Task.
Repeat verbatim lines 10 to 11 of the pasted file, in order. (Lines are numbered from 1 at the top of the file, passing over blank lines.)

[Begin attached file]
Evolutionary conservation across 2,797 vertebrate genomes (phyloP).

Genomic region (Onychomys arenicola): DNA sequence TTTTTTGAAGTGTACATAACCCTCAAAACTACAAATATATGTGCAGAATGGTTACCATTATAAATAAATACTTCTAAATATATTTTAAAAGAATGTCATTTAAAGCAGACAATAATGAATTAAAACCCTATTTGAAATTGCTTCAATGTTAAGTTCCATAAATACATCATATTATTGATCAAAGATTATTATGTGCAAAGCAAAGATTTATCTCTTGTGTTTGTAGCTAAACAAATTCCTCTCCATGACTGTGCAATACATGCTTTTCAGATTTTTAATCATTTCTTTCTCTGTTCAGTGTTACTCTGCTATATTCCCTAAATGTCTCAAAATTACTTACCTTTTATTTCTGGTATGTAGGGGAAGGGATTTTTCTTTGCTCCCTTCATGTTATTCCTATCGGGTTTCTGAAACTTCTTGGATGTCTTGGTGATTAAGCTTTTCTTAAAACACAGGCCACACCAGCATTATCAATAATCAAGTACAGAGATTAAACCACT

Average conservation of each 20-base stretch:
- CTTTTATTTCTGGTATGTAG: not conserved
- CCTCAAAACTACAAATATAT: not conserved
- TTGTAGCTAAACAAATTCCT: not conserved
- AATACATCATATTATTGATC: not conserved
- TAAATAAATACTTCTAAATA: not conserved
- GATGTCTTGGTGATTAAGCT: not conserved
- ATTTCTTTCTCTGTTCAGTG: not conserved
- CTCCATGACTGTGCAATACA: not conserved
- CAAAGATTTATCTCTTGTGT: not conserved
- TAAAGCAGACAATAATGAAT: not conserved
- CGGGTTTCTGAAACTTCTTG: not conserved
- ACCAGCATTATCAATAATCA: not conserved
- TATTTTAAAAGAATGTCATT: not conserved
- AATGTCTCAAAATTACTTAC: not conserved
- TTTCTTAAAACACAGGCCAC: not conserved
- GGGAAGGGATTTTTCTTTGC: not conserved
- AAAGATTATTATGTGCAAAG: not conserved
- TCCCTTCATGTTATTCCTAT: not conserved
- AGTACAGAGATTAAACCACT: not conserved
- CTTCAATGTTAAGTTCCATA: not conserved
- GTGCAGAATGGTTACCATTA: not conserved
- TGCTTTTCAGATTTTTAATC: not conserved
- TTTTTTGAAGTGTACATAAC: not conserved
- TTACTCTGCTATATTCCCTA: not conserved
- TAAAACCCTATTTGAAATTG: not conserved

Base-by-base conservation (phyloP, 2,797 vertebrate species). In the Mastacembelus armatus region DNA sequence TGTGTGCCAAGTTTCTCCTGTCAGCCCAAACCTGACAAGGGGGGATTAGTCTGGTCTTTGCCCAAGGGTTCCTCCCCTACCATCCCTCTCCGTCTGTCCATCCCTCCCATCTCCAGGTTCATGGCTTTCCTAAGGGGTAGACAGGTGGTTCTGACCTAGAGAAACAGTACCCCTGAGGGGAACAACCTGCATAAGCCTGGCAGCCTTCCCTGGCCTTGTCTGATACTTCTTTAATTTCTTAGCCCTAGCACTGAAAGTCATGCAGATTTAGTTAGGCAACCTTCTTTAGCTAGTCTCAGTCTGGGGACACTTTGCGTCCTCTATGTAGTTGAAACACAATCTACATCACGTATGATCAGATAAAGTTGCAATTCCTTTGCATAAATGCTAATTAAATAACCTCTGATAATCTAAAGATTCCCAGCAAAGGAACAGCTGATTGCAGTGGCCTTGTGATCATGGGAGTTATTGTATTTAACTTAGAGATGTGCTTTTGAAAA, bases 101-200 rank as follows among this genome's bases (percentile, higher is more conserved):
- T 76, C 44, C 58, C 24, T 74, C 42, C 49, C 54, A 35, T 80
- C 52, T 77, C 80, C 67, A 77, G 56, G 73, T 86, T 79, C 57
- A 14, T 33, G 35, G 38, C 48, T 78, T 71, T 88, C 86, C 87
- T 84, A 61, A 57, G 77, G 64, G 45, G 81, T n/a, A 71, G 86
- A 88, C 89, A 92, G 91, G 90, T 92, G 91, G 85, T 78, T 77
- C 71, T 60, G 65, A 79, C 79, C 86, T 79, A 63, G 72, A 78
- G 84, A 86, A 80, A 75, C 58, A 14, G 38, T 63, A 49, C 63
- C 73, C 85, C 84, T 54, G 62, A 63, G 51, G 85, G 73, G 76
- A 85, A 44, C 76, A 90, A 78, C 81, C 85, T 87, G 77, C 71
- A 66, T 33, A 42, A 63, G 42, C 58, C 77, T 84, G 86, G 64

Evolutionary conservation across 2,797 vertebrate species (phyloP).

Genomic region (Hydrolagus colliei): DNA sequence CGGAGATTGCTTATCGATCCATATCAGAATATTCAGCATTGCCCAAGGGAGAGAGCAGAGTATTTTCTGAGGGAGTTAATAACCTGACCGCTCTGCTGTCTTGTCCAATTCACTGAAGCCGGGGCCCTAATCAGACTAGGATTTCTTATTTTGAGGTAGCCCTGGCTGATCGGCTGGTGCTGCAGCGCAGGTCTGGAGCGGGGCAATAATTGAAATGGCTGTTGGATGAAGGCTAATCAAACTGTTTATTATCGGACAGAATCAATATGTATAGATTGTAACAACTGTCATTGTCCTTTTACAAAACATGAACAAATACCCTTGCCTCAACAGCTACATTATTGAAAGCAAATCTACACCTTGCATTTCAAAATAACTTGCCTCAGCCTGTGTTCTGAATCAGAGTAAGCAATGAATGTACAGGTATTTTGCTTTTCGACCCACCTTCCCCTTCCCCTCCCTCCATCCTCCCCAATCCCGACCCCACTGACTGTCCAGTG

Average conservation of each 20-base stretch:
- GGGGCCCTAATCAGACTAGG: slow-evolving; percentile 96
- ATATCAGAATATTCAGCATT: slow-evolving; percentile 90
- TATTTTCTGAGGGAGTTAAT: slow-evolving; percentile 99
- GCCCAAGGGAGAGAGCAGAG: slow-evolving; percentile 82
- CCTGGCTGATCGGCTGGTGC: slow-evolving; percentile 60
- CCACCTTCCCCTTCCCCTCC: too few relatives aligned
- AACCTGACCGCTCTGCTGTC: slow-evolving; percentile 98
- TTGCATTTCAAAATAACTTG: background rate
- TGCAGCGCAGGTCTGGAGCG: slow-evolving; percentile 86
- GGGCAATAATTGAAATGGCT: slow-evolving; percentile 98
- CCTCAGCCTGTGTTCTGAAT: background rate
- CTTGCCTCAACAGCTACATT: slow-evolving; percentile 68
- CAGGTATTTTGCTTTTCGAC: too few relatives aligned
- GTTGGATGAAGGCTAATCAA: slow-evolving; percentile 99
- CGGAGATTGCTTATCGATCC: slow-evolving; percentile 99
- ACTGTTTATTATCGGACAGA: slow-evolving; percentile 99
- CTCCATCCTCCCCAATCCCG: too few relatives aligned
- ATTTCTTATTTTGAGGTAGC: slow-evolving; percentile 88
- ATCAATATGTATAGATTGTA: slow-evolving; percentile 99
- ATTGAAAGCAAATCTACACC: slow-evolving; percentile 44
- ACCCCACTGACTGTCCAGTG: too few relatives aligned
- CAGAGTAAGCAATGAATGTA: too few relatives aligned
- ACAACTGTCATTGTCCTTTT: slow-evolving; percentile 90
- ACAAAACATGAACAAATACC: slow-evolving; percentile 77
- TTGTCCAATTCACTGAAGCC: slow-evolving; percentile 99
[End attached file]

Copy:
- ATTTCTTTCTCTGTTCAGTG: not conserved
- CTCCATGACTGTGCAATACA: not conserved